- [ ROS / NOS ] 1 t = k probe [ probe ] 1 [ ROS / NOS ] 1 ( 1 )

The rate of ROS/NOS consumption with the antioxidant concentration is defined by equation (2):

- [ ROS / NOS ] 2 t = k probe [ probe ] 2 [ ROS / NOS ] 2 + k antioxidant [ antioxidant ] 2 [ ROS / NOS ] 2 ) ( 2 )
Because the rate of ROS/NOS consumption is determined only by ROS/NOS source generator, equation (3) below is valid:

- [ ROS / NOS ] 1 t = - [ ROS / NOS ] 2 t ( 3 )
On the other hand, the fluorescence increase rates in the absence (V1) and presence (V2) of antioxidant are defined by equations (4) and (5) below, respectively:
V 1 =k probe[probe]1[ROS/NOS]1  (4)
V 2 =k probe[probe]2[ROS/NOS]2  (5)
From equations (5) and (6), V1 can be rewritten as:
V 1 =k probe[probe]2[ROS/NOS]2 +k antioxidant[Antioxidant]2[ROS/NOS]2  (6)
Therefore, the fluorescence increase rates in the absence (V1) and in the presence (V2) of the antioxidant have the following relationship:

V 1 V 2 = 1 + k antioxidant [ Antioxidant ] k [ probe ] [ probe ] 2 ( 7 )
A plot of

V 1 V 2
versus antioxidant will give a linear curve with interception at (0, 1) and the slope of kantioxidant/kprobe[probe]2. FIG. 2 shows such an exemplary plot 121 for the standard over time. The slope of k is a reflection of the antioxidant capacity of the sample of the skin care product. The larger the slope, the higher antioxidant capacity. The individual antioxidant capacity of the sample is defined in accordance with equation (8) below:
Antioxidant capacity=k Sample /k standard  (8)

FIG. 4 shows an example of the Oxygen Radical Absorbance Capacity (ORAC) assay utilized for measuring the antioxidant capacity of a skin care product to the peroxyl radicals using the corresponding ROS generator and the detection probe shown in Table 1. The fluorescence intensity change of the detection probe in the presence of the sample over time is shown by curve 122. The fluorescence intensity of the detection probe in the presence of the standard over time is shown by curve 124. In this example, the standard is 370 μm Vitamin E. The fluorescence intensity change of the detection probe in the presence of the blank over time is shown by curve 126. The initial rate of oxidation of the detection probe is calculated from slopes of the linear curve 128 for the sample, linear curve 130 for the standard, and linear curve 132 for the blank using equations (1) to (8) discussed above to determine the antioxidant capacity of the sample of the skin care product.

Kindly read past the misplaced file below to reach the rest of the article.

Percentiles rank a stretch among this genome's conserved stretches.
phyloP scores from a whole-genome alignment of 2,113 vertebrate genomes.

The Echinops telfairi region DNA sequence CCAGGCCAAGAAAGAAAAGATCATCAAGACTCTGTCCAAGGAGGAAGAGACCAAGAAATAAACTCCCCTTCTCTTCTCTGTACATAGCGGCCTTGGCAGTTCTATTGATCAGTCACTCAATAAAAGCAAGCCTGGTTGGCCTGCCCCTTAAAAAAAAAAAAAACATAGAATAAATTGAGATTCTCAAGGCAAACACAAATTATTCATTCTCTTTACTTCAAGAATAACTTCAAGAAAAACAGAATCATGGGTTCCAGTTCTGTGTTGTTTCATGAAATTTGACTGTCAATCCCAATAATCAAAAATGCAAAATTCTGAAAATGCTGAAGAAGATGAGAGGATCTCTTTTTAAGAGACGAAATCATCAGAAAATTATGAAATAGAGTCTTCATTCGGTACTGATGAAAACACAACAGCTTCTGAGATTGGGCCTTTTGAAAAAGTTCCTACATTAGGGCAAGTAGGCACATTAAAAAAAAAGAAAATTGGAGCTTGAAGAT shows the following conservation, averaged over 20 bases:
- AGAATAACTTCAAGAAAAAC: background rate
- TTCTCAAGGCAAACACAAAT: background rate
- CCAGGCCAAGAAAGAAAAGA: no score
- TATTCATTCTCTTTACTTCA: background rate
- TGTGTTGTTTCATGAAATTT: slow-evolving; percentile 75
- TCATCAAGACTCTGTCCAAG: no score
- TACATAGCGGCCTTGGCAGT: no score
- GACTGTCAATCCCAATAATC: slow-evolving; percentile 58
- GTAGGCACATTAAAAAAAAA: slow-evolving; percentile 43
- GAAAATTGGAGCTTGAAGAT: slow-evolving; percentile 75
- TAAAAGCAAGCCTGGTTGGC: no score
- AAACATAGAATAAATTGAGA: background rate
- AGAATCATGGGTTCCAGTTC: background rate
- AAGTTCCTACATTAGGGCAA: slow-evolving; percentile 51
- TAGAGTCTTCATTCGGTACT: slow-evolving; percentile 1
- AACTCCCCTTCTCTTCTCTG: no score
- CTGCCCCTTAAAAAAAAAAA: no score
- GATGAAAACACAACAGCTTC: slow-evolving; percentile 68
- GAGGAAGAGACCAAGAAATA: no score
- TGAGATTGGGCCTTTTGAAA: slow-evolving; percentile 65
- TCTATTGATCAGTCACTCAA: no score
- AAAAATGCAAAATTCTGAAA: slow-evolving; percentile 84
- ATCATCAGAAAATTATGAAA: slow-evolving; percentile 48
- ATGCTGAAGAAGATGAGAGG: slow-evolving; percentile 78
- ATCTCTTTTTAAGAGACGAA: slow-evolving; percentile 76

FIG. 5 shows an example of the Hydroxy Radical Averting Capacity (HORAC) assay utilized for measuring the antioxidant capacity of a skin care product to hydroxyl radicals using the corresponding ROS generator and the detection probe shown in Table 1. The fluorescence intensity change of the detection probe in the presence of the sample over time is shown by curve 134. The fluorescence intensity of the detection probe in the presence of the standard over time is shown by curve 136. In this example, the standard is 18.60 mM Vitamin E. The fluorescence intensity change of the detection probe in the presence of the blank over time is shown by curve 138. The initial rate of oxidation of the detection probe is calculated from slopes of the linear curve 140 for the sample, linear curve 142 for the standard, and linear curve 144 for the blank using equations (1) to (8) above to determine the antioxidant capacity of the sample of the skin care product.